High-fructose corn syrup or table sugar: For better health, avoid too much of either

High-fructose corn syrup isn’t necessarily worse for us than table sugar, but there is just too much of it in our food supply, says Harvard School of Public Health nutrition expert Frank Hu.

In an April 30, 2012 Q & A with the Pittsburgh Post-Gazette, Hu, professor of nutrition and epidemiology, noted that the two sweeteners are not so different chemically. High-fructose corn syrup, which comes from corn, is roughly 55 percent fructose and 40 percent glucose, plus other minor sugars and other ingredients. Table sugar, called sucrose, is made from sugar cane or beets and is 50 percent glucose and 50 percent fructose. While high-fructose corn syrup often gets blamed for the nation’s obesity epidemic, “we should worry about sugar in general,” Hu said.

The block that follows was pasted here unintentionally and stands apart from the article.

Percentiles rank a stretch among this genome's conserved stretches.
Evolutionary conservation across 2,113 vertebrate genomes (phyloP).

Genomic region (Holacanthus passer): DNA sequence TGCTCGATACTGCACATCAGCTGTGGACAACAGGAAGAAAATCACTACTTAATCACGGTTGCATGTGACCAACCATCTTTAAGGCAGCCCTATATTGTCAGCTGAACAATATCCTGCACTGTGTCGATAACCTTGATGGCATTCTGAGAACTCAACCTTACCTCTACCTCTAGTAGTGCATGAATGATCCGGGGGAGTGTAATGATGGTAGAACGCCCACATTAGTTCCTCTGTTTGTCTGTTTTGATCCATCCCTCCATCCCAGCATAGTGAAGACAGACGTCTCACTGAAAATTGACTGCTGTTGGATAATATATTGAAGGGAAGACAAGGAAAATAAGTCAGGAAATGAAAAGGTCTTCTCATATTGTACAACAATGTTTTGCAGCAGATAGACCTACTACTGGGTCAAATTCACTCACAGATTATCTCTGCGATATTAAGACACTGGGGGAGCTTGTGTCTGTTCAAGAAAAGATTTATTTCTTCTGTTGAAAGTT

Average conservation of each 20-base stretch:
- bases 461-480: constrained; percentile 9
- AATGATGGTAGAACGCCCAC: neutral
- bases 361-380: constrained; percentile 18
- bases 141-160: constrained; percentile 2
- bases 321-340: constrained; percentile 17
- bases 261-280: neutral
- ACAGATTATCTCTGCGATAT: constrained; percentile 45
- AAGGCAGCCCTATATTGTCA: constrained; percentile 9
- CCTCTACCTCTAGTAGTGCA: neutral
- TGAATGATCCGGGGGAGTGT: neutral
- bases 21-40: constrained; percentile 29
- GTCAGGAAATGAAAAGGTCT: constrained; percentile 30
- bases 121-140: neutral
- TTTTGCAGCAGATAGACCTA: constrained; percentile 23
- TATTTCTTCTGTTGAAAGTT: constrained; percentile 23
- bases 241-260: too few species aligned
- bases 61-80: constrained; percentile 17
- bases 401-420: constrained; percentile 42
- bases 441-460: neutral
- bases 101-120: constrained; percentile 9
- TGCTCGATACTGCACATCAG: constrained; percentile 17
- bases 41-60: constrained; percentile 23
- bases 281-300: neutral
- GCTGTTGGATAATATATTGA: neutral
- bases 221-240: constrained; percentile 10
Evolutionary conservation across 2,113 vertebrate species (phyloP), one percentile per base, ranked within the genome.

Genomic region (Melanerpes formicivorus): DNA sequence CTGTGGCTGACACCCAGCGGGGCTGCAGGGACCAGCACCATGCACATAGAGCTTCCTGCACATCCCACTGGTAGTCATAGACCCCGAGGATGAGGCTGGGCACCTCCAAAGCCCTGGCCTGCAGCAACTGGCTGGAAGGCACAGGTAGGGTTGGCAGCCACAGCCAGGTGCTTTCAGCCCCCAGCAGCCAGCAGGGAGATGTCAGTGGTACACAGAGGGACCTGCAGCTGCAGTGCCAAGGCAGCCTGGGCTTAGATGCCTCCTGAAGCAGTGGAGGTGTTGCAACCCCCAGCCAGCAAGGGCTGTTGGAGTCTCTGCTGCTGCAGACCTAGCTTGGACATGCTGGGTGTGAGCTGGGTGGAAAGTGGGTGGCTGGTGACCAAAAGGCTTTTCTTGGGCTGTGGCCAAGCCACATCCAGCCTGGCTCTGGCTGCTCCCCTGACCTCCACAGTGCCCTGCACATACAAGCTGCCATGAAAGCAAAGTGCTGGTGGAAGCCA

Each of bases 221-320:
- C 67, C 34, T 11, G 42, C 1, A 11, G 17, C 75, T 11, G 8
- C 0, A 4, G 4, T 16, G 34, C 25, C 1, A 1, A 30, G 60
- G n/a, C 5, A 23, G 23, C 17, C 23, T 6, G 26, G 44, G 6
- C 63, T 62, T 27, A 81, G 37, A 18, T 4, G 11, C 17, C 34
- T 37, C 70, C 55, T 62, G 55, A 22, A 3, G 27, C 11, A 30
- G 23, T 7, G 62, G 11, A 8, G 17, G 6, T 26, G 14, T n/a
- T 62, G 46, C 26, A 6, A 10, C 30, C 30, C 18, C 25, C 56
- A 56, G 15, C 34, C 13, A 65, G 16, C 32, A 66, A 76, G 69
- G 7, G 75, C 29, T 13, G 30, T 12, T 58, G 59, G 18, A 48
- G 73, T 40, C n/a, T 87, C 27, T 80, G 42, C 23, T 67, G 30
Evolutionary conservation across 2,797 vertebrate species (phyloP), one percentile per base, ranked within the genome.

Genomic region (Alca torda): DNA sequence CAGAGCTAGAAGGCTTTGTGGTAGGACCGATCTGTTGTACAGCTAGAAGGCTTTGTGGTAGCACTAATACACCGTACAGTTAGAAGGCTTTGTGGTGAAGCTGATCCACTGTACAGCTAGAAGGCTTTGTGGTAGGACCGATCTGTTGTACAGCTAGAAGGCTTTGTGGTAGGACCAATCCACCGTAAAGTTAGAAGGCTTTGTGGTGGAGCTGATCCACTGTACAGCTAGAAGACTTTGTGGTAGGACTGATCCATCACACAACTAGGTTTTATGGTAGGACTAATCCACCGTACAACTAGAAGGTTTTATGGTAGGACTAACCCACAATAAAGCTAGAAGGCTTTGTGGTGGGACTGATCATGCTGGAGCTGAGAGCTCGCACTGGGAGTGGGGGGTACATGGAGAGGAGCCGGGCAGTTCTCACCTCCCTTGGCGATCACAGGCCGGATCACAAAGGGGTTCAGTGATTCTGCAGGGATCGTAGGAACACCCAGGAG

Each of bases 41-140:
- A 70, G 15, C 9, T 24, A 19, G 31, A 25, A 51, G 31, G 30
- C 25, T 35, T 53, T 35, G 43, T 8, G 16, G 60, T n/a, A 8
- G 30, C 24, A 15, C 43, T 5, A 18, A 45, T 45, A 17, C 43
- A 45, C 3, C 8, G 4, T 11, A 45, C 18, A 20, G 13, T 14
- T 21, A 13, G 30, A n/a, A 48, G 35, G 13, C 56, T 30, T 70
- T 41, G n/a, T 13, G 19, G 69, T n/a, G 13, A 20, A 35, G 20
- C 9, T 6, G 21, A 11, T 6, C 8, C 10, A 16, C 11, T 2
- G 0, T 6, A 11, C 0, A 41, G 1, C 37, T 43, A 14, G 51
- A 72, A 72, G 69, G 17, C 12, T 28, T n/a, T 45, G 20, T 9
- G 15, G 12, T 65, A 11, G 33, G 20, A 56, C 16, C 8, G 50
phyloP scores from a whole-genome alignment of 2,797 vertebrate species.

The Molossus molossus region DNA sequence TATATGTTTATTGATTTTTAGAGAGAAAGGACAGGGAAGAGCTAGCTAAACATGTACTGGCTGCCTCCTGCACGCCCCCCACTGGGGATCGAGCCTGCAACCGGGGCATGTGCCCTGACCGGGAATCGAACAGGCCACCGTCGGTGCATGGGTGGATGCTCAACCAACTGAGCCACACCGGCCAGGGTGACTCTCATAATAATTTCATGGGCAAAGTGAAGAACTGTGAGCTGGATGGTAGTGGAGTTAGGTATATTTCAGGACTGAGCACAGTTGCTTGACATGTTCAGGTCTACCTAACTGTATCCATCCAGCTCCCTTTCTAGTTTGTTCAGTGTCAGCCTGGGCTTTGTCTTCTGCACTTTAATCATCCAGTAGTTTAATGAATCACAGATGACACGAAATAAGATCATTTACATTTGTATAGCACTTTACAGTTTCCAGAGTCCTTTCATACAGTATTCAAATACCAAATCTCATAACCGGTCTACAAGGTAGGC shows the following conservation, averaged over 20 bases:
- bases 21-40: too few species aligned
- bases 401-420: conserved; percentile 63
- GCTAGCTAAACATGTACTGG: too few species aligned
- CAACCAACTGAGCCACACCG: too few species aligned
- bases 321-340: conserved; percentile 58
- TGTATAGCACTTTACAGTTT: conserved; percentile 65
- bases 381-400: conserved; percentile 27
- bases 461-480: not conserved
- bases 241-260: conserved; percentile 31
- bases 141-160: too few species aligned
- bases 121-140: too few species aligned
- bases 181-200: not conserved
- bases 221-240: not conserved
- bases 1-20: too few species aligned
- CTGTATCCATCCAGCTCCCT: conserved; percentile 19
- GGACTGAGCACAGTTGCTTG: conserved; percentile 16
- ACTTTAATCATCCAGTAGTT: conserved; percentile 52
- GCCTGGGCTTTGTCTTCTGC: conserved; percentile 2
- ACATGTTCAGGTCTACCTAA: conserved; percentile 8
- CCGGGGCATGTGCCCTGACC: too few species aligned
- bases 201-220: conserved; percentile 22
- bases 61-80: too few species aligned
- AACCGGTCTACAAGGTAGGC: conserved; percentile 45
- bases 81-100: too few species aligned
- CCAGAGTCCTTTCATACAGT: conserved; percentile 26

But “because it’s cheap, consumption of high-fructose corn syrup has gone up so much in recent decades and has become one of the main sources of calories in our diet,” Hu said.

Read the Pittsburgh Post-Gazette article

Learn more

Daily sugar-sweetened drink may increase heart disease risk in men (HSPH news)

Sodas and other sugar-sweetened beverages linked to increased risk of type 2 diabetes, metabolic syndrome (HSPH release)

High-fructose corn syrup and health (HSPH Nutrition Source)